Inhaled dry powder apomorphine (VR040) for 'off ' periods in Parkinson's disease: an in-clinic double-blind dose ranging study

Grosset, K.A., Malek, N., Morgan, F. and Grosset, D.G. (2013) Inhaled dry powder apomorphine (VR040) for 'off ' periods in Parkinson's disease: an in-clinic double-blind dose ranging study. Acta Neurologica Scandinavica, 128(3), pp. 166-171. (doi: 10.1111/ane.12107) (PMID:23527823)

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Background: ‘Off’ periods increase as Parkinson's disease (PD) progresses and the benefits of standard therapy wane. Subcutaneous apomorphine rescues ‘off’ periods, but patient self‐injection and adverse cutaneous effects are sometimes problematic. Methods: We assessed safety, tolerability and efficacy of inhaled dry powder apomorphine (VR040) in a double‐blind clinic‐based Phase II study. Of 48 patients recruited at nine sites, 47 were randomized 2:1 inhaled apomorphine/placebo. Respirable doses (drug predicted to reach the lung), ascending through 1.5, 2.3, 3.0 and 4.0 mg until efficacy was achieved, were administered to patients in a practically defined ‘off’ state. The primary endpoint was the response in unified PD rating scale Part 3 (UPDRS 3), at the highest dose received by the patient. Secondary endpoints included time to ‘on’, the proportion of patients converting from ‘off’ to ‘on’, and duration of ‘on’. Results: In the 47 intent‐to‐treat patients with PD, mean age 60.6 years, the mean UPDRS 3 improvement was significantly greater for VR040 at 26.8 points (standard deviation 12.0), vs 14.9 (16.3) for placebo (treatment difference 11.6, 95% confidence interval 2.3–20.9, P = 0.016). Rapid apomorphine absorption (2–7 min) translated to rapid (mean 10 min) reversal from the ‘off’ state. Adverse effects did not differ between VR040 and placebo; no patient discontinued due to an adverse event; one serious adverse event (constipation) in the VR040 group was considered unrelated to trial medication. Conclusions: Inhaled apomorphine shows significant promise as a replacement for intermittent subcutaneous injections; further studies are appropriate to optimize efficacy and tolerability.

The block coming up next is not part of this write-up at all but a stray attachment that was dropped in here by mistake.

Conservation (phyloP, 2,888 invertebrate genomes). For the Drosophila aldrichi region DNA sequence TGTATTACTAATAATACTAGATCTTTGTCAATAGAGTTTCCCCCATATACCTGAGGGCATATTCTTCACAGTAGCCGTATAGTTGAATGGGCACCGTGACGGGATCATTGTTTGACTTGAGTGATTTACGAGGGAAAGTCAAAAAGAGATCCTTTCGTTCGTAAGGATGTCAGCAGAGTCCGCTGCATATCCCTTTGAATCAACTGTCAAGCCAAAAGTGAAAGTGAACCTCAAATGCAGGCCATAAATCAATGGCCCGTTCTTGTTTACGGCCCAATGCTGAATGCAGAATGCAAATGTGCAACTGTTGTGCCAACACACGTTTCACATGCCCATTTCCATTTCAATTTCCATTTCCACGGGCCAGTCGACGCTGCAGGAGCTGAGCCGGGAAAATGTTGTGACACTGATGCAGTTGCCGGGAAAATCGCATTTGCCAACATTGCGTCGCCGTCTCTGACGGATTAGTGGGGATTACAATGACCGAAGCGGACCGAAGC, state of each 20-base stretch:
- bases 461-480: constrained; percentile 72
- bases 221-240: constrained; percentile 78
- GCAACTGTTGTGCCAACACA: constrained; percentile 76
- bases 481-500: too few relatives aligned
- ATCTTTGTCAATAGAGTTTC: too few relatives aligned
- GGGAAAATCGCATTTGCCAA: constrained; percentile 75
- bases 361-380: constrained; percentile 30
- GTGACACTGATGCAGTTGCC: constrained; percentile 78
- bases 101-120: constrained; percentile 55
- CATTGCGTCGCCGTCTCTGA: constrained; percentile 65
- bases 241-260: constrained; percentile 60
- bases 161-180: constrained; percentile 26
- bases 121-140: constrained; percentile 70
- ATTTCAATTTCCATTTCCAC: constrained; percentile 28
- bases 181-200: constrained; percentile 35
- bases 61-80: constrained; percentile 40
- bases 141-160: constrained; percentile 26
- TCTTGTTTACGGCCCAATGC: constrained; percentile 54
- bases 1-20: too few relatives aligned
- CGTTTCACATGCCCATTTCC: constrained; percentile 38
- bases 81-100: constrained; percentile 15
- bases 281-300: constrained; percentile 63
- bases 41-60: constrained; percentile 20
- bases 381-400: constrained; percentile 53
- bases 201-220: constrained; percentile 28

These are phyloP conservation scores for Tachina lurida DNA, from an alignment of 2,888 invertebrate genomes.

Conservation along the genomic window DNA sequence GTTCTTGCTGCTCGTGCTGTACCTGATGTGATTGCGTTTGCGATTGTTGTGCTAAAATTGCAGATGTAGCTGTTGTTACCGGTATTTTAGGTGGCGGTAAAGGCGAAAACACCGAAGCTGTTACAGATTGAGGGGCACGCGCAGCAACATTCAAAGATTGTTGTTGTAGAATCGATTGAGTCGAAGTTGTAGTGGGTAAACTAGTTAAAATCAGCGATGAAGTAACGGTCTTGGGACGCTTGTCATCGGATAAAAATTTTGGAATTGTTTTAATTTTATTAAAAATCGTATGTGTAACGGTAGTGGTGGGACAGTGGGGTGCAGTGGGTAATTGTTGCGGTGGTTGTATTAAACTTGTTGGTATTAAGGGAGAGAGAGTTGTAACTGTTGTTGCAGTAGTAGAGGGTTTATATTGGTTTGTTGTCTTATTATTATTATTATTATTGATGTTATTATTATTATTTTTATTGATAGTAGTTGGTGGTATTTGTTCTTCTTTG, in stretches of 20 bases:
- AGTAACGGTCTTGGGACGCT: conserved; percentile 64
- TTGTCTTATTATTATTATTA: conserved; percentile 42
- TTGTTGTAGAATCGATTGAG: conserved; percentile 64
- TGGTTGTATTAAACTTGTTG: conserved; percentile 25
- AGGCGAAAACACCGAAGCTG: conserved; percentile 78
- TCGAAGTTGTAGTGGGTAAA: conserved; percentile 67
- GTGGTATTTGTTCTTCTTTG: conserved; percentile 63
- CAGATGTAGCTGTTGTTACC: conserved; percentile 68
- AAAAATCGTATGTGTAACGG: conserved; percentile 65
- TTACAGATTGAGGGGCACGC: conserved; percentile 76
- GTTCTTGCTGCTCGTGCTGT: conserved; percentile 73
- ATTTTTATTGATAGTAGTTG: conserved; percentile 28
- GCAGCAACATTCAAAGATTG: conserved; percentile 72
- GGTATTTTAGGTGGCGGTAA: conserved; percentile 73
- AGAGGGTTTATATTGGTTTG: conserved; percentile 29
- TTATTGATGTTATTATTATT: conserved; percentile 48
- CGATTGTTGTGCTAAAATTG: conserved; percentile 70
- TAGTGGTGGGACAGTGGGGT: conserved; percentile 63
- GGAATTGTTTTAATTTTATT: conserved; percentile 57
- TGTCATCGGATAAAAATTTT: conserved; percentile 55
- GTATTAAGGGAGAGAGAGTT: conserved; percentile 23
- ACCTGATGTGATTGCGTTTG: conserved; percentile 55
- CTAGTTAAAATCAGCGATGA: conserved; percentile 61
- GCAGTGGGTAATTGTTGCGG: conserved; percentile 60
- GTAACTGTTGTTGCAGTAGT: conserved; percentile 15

Item Type:Articles
Additional Information:This work was funded by Vectura plc.
Glasgow Author(s) Enlighten ID:Grosset, Dr Donald and Grosset, Dr Katherine
Authors: Grosset, K.A., Malek, N., Morgan, F., and Grosset, D.G.
College/School:College of Medical Veterinary and Life Sciences > Institute of Neuroscience and Psychology
Journal Name:Acta Neurologica Scandinavica
ISSN (Online):1600-0404
Published Online:26 March 2013

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